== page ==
The issue of mental health in Bangladesh is something that very few seem interested to talk about, and yet it more important now than ever to have a serious conversation and break the stigma surrounding it.
Our society tends to dismiss the idea that mental health is a legitimate problem, and individuals do who seek mental health services have to face significant barriers, not least of which is resistance from their own families.
The stigma surrounding mental illness just makes matters worse: It creates misinformation and perpetuates ignorance; and sometimes, those in the direst need of help are abandoned by their families out of shame.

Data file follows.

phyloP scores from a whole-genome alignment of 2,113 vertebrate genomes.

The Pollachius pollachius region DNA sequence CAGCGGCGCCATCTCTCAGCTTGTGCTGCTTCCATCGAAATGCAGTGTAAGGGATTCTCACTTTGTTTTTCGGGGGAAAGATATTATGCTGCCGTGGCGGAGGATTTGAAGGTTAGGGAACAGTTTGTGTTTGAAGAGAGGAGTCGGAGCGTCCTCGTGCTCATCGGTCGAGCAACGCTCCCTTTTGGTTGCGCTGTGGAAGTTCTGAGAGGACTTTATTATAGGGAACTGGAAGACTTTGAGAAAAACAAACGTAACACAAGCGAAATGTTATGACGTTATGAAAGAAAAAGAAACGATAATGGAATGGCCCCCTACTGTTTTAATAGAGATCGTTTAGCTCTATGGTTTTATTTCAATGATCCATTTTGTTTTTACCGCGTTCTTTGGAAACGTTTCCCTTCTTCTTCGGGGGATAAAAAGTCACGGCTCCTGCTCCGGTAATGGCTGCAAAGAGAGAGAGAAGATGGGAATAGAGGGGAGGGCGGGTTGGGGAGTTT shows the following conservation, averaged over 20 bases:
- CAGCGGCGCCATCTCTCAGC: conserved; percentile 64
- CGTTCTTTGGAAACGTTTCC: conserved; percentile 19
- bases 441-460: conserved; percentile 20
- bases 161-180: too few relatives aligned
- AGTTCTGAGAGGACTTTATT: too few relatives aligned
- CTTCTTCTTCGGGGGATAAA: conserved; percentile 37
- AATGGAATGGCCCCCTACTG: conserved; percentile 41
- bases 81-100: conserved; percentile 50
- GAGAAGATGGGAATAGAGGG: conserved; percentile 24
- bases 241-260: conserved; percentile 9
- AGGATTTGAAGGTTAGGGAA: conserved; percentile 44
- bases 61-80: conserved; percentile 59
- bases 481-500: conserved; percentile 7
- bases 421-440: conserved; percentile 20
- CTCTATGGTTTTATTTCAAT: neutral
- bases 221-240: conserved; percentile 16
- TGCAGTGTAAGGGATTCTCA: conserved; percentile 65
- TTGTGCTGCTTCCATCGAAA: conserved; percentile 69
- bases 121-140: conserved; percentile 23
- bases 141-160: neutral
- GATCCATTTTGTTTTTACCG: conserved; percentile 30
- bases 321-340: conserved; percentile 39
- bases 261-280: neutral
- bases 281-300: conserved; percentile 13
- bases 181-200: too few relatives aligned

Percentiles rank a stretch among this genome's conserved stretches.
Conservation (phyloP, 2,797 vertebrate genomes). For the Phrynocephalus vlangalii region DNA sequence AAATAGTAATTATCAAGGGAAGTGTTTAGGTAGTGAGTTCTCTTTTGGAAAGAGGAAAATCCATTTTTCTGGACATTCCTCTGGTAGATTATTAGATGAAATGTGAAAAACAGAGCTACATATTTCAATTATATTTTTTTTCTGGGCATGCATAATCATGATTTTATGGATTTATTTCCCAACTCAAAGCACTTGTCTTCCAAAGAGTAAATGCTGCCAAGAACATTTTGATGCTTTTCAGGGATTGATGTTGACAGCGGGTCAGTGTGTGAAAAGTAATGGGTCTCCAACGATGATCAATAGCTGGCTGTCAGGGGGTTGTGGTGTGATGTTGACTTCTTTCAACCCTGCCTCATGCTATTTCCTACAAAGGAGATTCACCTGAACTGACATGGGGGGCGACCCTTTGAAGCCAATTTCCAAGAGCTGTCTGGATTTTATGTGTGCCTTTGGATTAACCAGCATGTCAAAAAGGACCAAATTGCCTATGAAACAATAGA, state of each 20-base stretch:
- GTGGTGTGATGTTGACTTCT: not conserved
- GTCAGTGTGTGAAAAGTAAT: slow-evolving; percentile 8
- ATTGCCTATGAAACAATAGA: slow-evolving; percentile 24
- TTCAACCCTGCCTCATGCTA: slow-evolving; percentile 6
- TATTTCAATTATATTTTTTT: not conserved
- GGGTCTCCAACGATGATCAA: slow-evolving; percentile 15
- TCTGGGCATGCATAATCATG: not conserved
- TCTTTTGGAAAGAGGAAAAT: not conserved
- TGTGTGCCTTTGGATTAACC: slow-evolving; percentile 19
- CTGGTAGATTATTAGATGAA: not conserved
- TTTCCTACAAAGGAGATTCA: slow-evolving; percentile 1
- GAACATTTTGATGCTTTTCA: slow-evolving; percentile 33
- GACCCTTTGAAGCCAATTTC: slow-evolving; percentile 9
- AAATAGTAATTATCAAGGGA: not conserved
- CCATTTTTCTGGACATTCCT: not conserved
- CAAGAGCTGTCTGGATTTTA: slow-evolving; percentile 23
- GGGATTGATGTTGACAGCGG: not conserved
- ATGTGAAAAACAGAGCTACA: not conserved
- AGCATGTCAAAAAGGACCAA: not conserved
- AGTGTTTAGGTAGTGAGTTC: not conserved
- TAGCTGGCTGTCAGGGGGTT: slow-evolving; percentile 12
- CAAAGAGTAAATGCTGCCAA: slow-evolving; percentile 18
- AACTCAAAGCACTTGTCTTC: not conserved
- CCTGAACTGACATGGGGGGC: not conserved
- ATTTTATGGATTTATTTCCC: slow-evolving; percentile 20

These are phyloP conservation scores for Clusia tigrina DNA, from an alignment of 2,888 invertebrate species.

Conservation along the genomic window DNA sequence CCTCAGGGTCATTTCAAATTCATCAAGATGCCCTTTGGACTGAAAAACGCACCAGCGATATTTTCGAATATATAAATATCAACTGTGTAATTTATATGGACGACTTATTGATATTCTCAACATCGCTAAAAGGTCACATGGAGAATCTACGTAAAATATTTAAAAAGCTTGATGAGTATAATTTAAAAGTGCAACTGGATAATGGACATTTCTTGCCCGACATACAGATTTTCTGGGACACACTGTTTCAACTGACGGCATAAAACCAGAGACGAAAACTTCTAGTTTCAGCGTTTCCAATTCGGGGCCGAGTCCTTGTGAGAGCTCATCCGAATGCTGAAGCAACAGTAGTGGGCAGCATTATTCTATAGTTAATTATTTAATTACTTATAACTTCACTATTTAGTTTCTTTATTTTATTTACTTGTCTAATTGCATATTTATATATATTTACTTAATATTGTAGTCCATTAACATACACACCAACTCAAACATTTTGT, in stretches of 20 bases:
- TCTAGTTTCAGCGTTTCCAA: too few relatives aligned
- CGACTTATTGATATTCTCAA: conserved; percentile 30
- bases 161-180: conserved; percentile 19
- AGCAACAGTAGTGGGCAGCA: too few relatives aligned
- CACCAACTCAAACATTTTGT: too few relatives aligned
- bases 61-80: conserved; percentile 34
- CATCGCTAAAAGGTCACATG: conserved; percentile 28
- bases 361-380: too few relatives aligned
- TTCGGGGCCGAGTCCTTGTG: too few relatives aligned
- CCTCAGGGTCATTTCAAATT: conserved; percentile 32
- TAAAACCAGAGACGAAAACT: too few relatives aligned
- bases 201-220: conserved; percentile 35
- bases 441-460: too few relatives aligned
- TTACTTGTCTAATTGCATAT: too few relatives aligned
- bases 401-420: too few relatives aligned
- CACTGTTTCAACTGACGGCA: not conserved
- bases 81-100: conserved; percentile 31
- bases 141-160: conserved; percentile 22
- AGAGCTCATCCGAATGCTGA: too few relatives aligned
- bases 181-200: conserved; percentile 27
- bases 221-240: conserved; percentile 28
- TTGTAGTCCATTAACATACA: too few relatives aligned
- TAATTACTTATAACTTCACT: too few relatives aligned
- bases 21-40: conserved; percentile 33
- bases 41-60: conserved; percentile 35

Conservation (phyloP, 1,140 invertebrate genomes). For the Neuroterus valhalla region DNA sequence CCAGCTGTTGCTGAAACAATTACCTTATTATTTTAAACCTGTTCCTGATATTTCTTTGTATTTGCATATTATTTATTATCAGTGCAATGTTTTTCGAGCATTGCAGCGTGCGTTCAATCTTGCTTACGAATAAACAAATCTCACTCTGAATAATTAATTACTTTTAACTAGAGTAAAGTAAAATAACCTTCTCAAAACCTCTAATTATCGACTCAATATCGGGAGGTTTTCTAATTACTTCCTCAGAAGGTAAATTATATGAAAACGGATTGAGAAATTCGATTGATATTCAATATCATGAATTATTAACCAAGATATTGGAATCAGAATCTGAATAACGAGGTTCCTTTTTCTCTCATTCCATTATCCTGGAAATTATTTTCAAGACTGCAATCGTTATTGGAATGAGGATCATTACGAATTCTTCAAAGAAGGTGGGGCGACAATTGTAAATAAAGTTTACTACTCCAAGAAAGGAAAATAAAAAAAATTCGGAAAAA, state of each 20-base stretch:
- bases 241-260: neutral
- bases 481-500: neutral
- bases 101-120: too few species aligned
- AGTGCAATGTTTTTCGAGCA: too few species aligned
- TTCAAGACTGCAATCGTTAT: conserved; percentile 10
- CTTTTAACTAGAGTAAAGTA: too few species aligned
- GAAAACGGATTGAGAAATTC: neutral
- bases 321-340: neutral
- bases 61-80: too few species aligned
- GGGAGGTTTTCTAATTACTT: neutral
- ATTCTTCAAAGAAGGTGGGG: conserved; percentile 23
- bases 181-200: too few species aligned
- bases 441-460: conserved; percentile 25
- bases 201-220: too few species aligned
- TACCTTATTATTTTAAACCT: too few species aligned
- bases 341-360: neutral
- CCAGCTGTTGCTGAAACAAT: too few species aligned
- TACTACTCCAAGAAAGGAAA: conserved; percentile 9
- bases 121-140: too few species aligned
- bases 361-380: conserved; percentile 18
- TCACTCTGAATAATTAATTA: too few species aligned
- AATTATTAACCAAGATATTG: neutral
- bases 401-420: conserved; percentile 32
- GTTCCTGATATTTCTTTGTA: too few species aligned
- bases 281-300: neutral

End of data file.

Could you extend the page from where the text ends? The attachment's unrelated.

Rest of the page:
It simultaneously prevents individuals from seeking help and medical students from taking a professional interest in mental health, thus creating an acute shortage of doctors.
In fact, we currently have only 220 doctors for 50 million mental health patients in Bangladesh. And the 500-bed Pabna Mental Hospital is run by a team of five doctors, where, according to the staff, many of the patients were deserted by their families and never taken back even after completion of treatment.
The bitter truth is that our society punishes mental illness, even among family members, and this attitude is hurting us on a national level.
In other nations, for example, mental health care has been shown to significantly reduce recidivism -- the tendency to commit a crime for a second time -- among ex-convicts.
If mental health were given its due attention in Bangladesh, we would most likely have much lower rates of crime, drug addiction, and militancy.
Let’s give mental health the care it deserves.